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Researchers show that slow-moving earthquakes are controlled by rock permeability

Researchers show that slow-moving earthquakes are controlled by rock permeability
Shown is one of the outcrops researchers collected rocks from in New Zealand in 2022. Credit: Nicola Tisato / Jackson School of Geosciences

Earthquakes are the most dramatic and noteworthy results of tectonic plate movement. They are often destructive and deadly, or at the very least physically felt—they're literally groundbreaking geological events. However not all tectonic movement results in effects that humans can perceive.

Slow slip events occur when pent up tectonic forces are released over the course of a few days or months, like an earthquake unfolding in . The more gradual movement means people won't feel the earth shaking beneath their feet and buildings won't collapse. But the lack of destruction does not make slow slip events less scientifically important. In fact, their role in the earthquake cycle may help lead to a better model to predict when earthquakes happen.

In a paper published recently in Geophysical Research Letters, a Jackson School of Geosciences research group led by Harm Van Avendonk, Nathan Bangs and Nicola Tisato explores how the makeup of rocks, specifically their permeability—or how easily fluids can flow through them—affects the frequency and intensity of slow slip events.

In 2019 and 2022, the group traveled to New Zealand's North Island to collect rocks from several outcrops near the Hikurangi Margin. This is a subduction zone off New Zealand's coast where slow slip events occur routinely, about once a year. The researchers brought back a cache of rocks to UT, where they tested their permeability and elastic properties.

Researchers show that slow-moving earthquakes are controlled by rock permeability
Rock samples collected from outcrops in New Zealand in 2022 were taken to labs at the Jackson School of Geosciences at The University of Texas at Austin. Credit: Nicola Tisato / Jackson School of Geosciences

Their tests showed how pores in the rocks could control the regular slow slip events at this subduction zone. Previous studies have suggested that a layer of impermeable rock at the top of the descending tectonic plate serves as a sealed lid, trapping fluid in the pores of underlying .

As fluid accumulates beneath the seal, the pressure builds, eventually becoming high enough to trigger a slow slip event or earthquake. This event then breaks the impermeable seal, temporarily fracturing the rocks, allowing them to soak up fluids. Within a few months, the rocks heal and return to their initial permeability, and the cycle starts all over again.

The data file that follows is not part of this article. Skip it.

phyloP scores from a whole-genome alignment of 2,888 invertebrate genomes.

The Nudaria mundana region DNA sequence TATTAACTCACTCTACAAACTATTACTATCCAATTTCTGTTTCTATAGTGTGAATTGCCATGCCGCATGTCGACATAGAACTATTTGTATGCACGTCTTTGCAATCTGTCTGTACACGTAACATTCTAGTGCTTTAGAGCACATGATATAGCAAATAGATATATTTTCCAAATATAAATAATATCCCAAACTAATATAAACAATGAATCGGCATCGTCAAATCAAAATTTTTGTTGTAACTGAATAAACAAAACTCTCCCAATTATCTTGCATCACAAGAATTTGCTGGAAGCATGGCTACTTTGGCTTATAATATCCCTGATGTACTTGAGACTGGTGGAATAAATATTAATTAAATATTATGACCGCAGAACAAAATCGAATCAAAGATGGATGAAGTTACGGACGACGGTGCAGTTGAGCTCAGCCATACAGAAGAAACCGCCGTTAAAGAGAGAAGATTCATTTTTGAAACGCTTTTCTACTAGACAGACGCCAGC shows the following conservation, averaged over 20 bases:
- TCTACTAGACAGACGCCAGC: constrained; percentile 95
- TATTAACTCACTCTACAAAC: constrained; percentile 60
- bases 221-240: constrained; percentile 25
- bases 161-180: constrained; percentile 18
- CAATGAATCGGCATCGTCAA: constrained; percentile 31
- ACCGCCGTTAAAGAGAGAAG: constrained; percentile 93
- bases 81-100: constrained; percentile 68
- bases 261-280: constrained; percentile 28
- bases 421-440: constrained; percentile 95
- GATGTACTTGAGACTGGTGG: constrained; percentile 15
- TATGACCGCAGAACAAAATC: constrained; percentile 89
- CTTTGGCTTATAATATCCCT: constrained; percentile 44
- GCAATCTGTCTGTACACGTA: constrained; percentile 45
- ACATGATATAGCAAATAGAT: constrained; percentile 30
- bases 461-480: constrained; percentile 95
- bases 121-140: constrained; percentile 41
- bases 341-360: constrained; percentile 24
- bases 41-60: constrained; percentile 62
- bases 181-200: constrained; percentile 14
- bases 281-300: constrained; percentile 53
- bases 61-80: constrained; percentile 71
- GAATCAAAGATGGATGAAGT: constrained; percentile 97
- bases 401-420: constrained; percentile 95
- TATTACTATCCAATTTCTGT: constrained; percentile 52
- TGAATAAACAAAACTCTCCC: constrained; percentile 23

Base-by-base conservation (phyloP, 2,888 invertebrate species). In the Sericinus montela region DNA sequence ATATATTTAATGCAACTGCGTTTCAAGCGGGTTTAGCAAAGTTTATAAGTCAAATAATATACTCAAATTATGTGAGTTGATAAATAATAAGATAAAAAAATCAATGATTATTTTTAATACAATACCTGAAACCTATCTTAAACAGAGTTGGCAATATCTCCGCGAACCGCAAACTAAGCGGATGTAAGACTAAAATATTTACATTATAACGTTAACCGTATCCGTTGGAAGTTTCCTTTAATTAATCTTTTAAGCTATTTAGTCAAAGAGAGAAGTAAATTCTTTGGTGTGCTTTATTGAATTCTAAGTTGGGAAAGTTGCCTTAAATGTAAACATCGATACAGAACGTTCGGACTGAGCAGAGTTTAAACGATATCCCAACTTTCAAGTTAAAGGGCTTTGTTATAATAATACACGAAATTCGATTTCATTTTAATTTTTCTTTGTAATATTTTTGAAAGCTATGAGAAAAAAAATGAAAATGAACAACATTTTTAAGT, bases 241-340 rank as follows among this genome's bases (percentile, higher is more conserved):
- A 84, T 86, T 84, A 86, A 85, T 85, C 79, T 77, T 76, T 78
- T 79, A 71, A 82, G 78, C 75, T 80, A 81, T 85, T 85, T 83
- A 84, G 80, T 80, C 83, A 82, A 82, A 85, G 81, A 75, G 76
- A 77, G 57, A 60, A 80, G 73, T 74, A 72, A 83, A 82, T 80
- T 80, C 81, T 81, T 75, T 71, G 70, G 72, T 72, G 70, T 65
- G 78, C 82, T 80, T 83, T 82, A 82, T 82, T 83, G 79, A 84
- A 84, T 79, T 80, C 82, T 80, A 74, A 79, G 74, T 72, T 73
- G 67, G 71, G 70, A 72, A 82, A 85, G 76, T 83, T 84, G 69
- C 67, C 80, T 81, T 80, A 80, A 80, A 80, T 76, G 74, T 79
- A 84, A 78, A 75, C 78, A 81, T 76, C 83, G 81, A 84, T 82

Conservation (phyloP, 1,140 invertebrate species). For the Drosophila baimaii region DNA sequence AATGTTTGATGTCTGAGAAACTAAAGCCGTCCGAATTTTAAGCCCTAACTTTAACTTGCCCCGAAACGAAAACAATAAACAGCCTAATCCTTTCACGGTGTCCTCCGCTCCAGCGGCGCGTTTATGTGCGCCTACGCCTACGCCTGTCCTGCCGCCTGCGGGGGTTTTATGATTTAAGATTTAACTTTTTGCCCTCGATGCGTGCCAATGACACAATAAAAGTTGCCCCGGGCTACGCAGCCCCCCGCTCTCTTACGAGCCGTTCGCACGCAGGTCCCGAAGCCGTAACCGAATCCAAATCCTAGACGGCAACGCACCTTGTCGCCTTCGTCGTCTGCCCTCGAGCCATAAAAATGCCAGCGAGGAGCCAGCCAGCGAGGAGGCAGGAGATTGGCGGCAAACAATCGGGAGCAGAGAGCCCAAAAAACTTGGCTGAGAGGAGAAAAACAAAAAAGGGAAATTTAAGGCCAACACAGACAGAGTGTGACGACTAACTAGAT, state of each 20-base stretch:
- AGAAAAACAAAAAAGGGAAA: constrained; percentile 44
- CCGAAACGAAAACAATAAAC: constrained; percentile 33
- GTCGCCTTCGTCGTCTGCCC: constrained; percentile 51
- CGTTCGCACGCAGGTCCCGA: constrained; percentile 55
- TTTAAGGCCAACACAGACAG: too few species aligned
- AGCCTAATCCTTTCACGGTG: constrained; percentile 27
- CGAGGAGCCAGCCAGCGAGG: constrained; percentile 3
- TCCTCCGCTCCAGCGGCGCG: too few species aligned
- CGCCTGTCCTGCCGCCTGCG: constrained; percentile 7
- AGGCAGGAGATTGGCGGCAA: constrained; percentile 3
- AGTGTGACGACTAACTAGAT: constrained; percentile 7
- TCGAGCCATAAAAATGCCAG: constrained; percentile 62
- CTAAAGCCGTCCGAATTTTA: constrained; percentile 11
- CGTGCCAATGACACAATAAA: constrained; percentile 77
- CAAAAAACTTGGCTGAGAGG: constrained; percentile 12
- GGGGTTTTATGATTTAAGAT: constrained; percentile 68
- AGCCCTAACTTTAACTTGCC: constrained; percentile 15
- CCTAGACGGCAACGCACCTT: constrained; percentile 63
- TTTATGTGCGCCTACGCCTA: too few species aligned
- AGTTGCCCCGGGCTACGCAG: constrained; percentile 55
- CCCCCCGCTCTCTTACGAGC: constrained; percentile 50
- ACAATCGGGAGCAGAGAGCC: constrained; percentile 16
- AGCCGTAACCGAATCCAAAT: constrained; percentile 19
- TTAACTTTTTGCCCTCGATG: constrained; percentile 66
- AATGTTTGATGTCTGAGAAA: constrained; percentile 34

In studying this cycle, Tisato and other researchers tested rocks from nearby surface outcrops which were once part of the earthquake fault deep underground. Previous permeability studies have been performed only on loose sediments that have been consolidated into solid rock.

"We are showing for the first time, using rocks that are representative of those at depth, that permeability is controlling (slow slip events)," he said.

Laura Wallace, a researcher at the University of Texas Institute for Geophysics and GEOMAR in Germany, has been studying slow slip events for more than 20 years, and was the first person to record slow slip events occurring in the Hikurangi Margin. She said that this paper adds more to inform the time scales over which the fault zone permeability changes can take place, possibly influencing the observed slow slip event cycles.

Researchers show that slow-moving earthquakes are controlled by rock permeability
A view of the ocean from the coast of New Zealand. Credit: Nicola Tisato / Jackson School of Geosciences

"It adds some additional data constraints on how this fault-valve process might work, how fluid cycling could work at the subduction zone—if that's indeed what's driving the cyclicity of these things," Wallace said.

The ultimate goal of this research, Tisato said, is to understand why earthquakes happen and to eventually build a convincing model that can even predict them, a code scientists have yet to crack.

He and graduate student Jacob Allen are currently analyzing rock samples from the center of the margin and testing for differences in permeability. The rocks at the northern end of this subduction zone are richer in clays than those at the southern end.

Because clays are malleable and can accommodate a lot of water and other fluids, they are ideally suited to trap, fracture and channel those fluids. That could explain why slow slip events on the northern end of the happen frequently, whereas they occur rarely on the southern end, Tisato said.

"We have to go through the exercise of understanding why in the north of the Hikurangi Margin there are slow slips, and why in the south of the Hikurangi Margin we have fewer slow slips," Tisato said. "Because if we understand that, then we have an additional step to go towards the prediction."

Three graduate students from the Jackson School of Geosciences also contributed to this paper: Carolyn Bland, Kelly Olsen, and Andrew Gase.

More information: Nicola Tisato et al, Permeability and Elastic Properties of Rocks From the Northern Hikurangi Margin: Implications for Slow‐Slip Events, Geophysical Research Letters (2024). DOI: 10.1029/2023GL103696

Journal information: Geophysical Research Letters

Citation: Researchers show that slow-moving earthquakes are controlled by rock permeability (2024, May 7) retrieved 17 June 2024 from https://phys.org/news/2024-05-earthquakes-permeability.html
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